Jevon Carter is the unquestioned leader of the WVU basketball team. His play on the court speaks for itself and his demeanor through the ups and downs make him a unique face of the Mountaineers.
For his many intangibles, Carter was named the 2017 Hardman Award winner, which goes to the top amateur athlete in the state of West Virginia. In a state where West Virginia University dominates the athletic scene, seeing a Mountaineer take home the award is not exactly a novelty.
There are no major league sports teams in the Mountain State. There are the Wheeling Nailers hockey team and a remarkable four Minor League Baseball teams — West Virginia Black Bears, West Virginia Power, Princeton Rays and Bluefield Blue Jays. Still, college athletics are the lifeblood of this small state.
West Virginia dominates, no doubt, but Marshall still has its die hard fans in the southern part of the state. Sprinkled throughout there are many other Division II and III schools which have the local support down pat. The state of West Virginia is certainly unique and while a great majority of these amateur athletes come to play here from other states, a little part of the Mountain State will always stay with them.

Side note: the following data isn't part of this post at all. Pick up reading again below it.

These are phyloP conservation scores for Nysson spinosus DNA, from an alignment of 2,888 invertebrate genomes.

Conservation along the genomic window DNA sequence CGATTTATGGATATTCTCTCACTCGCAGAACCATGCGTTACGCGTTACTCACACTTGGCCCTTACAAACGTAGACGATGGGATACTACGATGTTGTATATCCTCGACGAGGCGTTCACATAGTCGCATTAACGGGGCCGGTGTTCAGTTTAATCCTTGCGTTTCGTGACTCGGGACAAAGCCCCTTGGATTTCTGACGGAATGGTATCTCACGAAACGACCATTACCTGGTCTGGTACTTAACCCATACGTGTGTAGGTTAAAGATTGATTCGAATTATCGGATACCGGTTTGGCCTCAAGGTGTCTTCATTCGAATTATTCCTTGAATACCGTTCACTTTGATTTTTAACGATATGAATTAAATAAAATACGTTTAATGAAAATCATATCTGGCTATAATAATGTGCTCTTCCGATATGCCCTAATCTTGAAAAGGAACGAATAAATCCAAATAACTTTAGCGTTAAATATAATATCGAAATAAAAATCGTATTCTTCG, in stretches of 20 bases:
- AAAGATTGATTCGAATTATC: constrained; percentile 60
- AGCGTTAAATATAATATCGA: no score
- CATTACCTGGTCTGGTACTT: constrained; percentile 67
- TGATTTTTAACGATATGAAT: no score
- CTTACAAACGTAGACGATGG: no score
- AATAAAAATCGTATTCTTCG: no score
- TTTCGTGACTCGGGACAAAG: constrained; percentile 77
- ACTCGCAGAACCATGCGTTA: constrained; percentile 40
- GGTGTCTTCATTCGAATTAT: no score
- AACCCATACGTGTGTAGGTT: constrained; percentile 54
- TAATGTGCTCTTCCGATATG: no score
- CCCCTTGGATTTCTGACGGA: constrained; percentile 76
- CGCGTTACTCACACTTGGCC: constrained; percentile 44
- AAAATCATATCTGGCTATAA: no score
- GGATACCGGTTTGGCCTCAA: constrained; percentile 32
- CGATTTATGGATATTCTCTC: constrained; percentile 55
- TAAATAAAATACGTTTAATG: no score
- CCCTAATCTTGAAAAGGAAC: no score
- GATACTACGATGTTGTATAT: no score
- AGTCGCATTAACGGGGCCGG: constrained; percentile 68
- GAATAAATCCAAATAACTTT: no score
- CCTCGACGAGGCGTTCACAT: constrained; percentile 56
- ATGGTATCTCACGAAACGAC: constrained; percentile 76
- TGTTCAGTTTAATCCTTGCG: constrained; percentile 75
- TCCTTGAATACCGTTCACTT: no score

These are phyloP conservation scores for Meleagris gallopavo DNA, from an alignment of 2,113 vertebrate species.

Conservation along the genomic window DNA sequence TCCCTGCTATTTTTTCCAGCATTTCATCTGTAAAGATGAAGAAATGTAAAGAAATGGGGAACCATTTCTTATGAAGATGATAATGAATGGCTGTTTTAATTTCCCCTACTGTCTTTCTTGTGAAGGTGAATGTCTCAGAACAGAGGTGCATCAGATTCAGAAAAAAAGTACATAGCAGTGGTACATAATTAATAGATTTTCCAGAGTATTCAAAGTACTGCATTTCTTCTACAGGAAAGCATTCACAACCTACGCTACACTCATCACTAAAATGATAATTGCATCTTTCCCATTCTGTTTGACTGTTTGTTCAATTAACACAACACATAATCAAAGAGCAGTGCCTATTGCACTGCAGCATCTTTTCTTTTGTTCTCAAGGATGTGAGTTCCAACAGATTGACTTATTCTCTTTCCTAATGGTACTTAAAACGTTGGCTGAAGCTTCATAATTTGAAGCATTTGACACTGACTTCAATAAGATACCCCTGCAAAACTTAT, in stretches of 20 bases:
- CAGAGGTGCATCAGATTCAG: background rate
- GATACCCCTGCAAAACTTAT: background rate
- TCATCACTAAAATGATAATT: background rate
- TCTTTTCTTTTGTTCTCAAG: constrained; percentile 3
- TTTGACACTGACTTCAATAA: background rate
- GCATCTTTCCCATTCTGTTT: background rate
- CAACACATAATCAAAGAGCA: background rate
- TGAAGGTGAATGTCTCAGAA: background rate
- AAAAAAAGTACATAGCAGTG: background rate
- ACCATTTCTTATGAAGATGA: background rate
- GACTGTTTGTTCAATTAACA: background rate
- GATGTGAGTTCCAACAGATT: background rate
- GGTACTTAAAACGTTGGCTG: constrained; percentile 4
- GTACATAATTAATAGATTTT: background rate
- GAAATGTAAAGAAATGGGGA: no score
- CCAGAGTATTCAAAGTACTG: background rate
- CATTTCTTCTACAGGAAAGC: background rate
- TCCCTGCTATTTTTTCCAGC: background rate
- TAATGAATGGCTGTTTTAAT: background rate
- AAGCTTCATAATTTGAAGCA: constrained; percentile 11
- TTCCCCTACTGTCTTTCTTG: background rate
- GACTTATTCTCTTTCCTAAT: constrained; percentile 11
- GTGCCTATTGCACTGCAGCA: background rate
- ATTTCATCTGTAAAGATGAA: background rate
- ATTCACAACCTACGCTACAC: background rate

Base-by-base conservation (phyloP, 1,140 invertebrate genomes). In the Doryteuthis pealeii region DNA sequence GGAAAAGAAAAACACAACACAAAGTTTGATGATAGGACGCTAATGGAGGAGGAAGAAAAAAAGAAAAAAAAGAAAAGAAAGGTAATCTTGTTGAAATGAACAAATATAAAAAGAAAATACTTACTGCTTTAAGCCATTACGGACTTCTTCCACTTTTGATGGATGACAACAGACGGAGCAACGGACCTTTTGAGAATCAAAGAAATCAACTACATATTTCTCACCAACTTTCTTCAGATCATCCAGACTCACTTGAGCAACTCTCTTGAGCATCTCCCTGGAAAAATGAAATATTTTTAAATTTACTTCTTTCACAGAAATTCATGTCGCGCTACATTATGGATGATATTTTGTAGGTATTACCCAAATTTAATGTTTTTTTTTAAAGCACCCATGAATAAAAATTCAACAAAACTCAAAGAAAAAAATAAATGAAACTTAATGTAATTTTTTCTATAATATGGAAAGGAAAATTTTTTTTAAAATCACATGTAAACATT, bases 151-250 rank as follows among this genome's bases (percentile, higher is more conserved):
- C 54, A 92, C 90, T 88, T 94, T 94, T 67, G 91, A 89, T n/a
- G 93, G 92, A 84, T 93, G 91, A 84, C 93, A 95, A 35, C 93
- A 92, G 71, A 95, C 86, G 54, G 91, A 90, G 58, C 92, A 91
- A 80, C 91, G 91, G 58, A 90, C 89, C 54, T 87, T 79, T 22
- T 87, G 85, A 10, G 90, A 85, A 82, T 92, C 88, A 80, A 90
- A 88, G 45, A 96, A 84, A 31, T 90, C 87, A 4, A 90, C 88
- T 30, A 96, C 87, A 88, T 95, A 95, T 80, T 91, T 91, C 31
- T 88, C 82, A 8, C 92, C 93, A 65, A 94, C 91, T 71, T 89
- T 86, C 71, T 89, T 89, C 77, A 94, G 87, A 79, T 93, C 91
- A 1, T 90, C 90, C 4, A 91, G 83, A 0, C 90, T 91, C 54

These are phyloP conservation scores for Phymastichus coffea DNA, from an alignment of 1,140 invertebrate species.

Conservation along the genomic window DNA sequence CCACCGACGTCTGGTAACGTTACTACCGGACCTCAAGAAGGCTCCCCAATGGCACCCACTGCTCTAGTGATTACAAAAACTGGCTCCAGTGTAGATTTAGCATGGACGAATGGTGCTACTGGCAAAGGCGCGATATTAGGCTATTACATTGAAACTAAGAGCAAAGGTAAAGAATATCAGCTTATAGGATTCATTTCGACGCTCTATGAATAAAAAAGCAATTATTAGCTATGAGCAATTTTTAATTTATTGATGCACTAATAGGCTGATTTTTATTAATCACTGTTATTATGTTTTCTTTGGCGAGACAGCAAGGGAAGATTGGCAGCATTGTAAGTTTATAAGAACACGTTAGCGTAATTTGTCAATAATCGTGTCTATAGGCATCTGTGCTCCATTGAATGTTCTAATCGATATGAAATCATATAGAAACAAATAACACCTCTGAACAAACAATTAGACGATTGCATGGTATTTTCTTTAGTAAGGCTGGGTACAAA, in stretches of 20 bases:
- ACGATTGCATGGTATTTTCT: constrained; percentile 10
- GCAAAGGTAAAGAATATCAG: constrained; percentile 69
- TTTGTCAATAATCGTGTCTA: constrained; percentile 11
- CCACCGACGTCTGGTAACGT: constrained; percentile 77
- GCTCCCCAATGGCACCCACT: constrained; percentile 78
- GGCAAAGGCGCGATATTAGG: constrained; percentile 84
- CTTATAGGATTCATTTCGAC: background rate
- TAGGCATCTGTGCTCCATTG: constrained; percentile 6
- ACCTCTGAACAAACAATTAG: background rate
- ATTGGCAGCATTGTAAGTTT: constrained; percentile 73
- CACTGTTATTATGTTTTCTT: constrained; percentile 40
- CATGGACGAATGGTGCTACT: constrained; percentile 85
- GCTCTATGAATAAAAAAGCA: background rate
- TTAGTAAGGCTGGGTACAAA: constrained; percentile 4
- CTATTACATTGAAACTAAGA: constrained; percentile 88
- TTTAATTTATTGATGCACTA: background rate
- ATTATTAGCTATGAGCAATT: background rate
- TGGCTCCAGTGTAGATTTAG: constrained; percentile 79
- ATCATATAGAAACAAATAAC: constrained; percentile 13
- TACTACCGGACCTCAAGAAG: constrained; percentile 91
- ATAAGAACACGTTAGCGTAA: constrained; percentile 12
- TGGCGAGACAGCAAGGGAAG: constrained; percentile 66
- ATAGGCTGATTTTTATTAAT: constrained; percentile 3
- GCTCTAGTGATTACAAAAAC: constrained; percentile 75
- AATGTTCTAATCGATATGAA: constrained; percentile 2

For Carter, he gets to take the Hardman Award back to his home state of Illinois when his time as a Mountaineer eventually runs out. He is a prime example of a player knowing his worth and knowing what it takes to be a Mountaineer. It is something that is bigger than yourself, because representing the state university for 1.8 million people is no small task.
Carter represents a lot on the floor and he’s never satisfied with mediocre results. There are a lot of good young players on this year’s WVU basketball team and they all see Carer lead by example. He has picked up many award over the last three years, including the Defensive Player of the Year Award last season. This year, he was recently named to the Robertson Trophy Watch List, which goes to college basketball’s best overall player of the year.
Carter has been the face of the WVU basketball team for most of his career. He may retain that title for the rest of his life with the way he has played and represented an entire state.